The globally threatened aquatic warbler is Europe’s rarest songbird. In Lithuania, as elsewhere, this small passerine has undergone a dramatic decline over the years, pushing the species to the edge of extinction. Simply protecting its wet meadow habitats is no longer enough. For the species to survive, its breeding success has to be increased as well, and this can only really be achieved by changing farming practices, and delaying the mowing of wet meadows in particular until mid-August.
With this in mind, the Baltic Environmental Forum (BEF) designed a special aquatic warbler agri-environmental scheme under the EU Rural Development Programme in order to offer payments to farmers who agree to delay mowing and who carry out other complex habitat management measures for the benefit of the birds. Introduced in the Nemunas Delta and surrounding areas in 2015, the scheme has had a very good uptake, with already half of the farmers participating. Much of this success is down to the regular contact the BEF team has with some 200 local farmers, engaging their interest in the plight of this enigmatic songbird. Initially designed under a LIFE project at a cost of € 30 000, this scheme has since mobilised almost € 9 million in European Agricultural Fund for Rural Development (EAFRD) funding for habitat maintenance and restoration.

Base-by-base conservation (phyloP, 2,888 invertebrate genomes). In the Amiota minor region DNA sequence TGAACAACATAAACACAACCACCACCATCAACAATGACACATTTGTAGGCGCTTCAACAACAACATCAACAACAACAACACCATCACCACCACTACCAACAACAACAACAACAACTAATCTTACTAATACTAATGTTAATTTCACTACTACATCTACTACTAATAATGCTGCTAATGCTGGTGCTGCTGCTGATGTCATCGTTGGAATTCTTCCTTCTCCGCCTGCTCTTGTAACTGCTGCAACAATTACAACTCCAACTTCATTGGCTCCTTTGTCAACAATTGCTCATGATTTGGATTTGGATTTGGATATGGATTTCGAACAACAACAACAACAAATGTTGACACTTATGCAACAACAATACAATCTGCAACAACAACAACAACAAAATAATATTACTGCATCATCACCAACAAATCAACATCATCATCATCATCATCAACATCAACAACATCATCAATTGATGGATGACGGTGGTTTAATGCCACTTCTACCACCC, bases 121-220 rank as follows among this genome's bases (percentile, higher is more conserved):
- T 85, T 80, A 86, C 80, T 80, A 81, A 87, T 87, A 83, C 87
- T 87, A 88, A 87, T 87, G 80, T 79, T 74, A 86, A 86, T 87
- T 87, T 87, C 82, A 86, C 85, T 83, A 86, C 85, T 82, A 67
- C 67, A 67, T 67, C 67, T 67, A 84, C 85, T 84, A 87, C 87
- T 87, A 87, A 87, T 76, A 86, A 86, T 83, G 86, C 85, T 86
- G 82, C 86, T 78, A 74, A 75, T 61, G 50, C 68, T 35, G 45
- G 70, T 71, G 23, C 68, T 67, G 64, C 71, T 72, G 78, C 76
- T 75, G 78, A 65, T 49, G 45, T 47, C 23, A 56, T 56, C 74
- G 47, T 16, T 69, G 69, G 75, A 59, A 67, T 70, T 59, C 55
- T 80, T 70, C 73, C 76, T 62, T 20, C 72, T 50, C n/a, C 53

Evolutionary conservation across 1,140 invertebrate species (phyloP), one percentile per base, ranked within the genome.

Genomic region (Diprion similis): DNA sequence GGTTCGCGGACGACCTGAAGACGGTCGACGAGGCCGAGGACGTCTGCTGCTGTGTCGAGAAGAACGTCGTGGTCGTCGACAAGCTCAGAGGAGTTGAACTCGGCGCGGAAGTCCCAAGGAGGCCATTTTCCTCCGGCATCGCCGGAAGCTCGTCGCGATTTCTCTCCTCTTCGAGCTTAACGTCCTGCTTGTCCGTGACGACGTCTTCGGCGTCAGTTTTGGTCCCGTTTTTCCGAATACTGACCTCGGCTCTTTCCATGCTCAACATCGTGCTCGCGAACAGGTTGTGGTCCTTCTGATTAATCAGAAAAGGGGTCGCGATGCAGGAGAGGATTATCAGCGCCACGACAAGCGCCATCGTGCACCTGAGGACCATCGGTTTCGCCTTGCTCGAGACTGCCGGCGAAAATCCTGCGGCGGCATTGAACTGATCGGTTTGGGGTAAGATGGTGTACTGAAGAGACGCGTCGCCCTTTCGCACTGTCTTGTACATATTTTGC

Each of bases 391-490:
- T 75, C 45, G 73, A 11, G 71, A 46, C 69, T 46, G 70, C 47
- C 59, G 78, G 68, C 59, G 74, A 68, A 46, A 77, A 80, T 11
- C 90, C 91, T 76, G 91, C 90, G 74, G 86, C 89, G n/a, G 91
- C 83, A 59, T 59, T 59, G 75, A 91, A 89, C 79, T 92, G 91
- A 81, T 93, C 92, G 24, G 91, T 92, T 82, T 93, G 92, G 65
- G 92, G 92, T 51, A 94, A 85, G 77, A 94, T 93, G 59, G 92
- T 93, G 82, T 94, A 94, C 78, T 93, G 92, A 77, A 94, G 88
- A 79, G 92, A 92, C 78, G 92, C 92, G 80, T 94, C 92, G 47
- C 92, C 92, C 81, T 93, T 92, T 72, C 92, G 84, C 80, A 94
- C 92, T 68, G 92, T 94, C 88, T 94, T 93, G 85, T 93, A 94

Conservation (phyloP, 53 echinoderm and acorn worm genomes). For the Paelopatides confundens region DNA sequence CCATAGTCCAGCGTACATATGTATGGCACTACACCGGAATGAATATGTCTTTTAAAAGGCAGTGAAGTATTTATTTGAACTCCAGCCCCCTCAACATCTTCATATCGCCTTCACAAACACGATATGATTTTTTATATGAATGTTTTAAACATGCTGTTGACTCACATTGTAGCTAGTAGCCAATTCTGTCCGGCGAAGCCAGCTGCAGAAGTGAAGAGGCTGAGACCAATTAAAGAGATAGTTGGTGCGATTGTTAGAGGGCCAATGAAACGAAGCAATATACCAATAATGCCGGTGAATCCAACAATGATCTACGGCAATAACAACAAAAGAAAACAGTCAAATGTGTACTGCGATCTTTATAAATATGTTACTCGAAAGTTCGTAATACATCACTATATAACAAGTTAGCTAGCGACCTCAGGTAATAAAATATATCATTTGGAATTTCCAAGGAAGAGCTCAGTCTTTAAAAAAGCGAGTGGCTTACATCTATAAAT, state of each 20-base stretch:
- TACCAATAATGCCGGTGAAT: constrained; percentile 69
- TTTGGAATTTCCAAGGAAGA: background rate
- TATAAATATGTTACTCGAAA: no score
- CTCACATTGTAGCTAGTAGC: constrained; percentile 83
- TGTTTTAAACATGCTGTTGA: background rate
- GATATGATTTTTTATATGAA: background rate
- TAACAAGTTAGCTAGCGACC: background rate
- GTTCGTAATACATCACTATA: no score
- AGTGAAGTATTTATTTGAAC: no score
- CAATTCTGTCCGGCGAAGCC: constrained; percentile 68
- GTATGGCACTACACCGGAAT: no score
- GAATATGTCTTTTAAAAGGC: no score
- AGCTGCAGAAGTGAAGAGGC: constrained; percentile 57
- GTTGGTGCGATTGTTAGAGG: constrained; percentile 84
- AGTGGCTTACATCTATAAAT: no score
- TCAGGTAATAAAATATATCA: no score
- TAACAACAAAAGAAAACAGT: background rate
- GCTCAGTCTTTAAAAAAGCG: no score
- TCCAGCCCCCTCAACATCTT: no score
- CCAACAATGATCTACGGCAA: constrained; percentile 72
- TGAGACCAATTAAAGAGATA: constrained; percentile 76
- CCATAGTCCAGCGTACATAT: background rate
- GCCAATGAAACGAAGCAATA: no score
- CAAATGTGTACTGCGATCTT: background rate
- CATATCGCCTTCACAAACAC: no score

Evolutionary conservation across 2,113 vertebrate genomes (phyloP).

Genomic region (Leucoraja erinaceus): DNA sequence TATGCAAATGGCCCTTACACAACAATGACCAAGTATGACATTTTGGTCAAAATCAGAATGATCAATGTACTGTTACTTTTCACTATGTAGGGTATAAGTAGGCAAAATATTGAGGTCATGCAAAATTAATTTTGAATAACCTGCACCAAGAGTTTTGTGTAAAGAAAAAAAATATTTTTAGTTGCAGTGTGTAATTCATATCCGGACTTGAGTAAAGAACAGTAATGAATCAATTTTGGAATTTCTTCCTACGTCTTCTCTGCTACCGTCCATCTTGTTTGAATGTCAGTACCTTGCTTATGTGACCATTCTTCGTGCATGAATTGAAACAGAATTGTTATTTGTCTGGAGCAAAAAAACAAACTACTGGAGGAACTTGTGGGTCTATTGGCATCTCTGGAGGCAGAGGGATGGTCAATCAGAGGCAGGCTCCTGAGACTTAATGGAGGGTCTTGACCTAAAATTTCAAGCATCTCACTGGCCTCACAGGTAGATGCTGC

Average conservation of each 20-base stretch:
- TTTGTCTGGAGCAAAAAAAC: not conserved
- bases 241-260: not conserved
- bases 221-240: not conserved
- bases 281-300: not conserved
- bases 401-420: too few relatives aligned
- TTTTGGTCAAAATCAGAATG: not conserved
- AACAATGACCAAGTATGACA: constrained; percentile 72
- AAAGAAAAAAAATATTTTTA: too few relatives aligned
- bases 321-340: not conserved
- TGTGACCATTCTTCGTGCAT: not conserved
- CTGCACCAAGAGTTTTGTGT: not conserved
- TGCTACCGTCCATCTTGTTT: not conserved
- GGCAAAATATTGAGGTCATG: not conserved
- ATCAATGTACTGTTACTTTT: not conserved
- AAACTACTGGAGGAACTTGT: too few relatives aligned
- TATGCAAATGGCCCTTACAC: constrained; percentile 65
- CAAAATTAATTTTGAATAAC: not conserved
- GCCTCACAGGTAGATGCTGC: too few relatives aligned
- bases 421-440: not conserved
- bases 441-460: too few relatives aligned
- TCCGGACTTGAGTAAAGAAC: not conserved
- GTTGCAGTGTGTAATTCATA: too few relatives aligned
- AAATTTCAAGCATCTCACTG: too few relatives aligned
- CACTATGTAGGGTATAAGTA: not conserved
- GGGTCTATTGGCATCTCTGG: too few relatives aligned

Another major success of the project has been the development of an alternative outlet for the late-cut hay, which could no longer be used as winter fodder. A special biomass processing facility was built to transform the hay into animal bedding pellets, to be used mostly for horses. Targeted at the Scandinavian market, these bedding pellets provide an environmentally-friendly substitute for the more conventional peat bog bedding, which damages peatbogs. Thanks to the popularity of this new product - called Hygge pellets - a new socioeconomic niche has been created, turning the conservation of the aquatic warbler habitats into a self-sustaining and climate-friendly activity.
The warbler population is now increasing again in Lithuania and, thanks to the recent publication of an Aquatic Warbler Conservation Handbook, good practice experiences from this initiative are being passed on to others.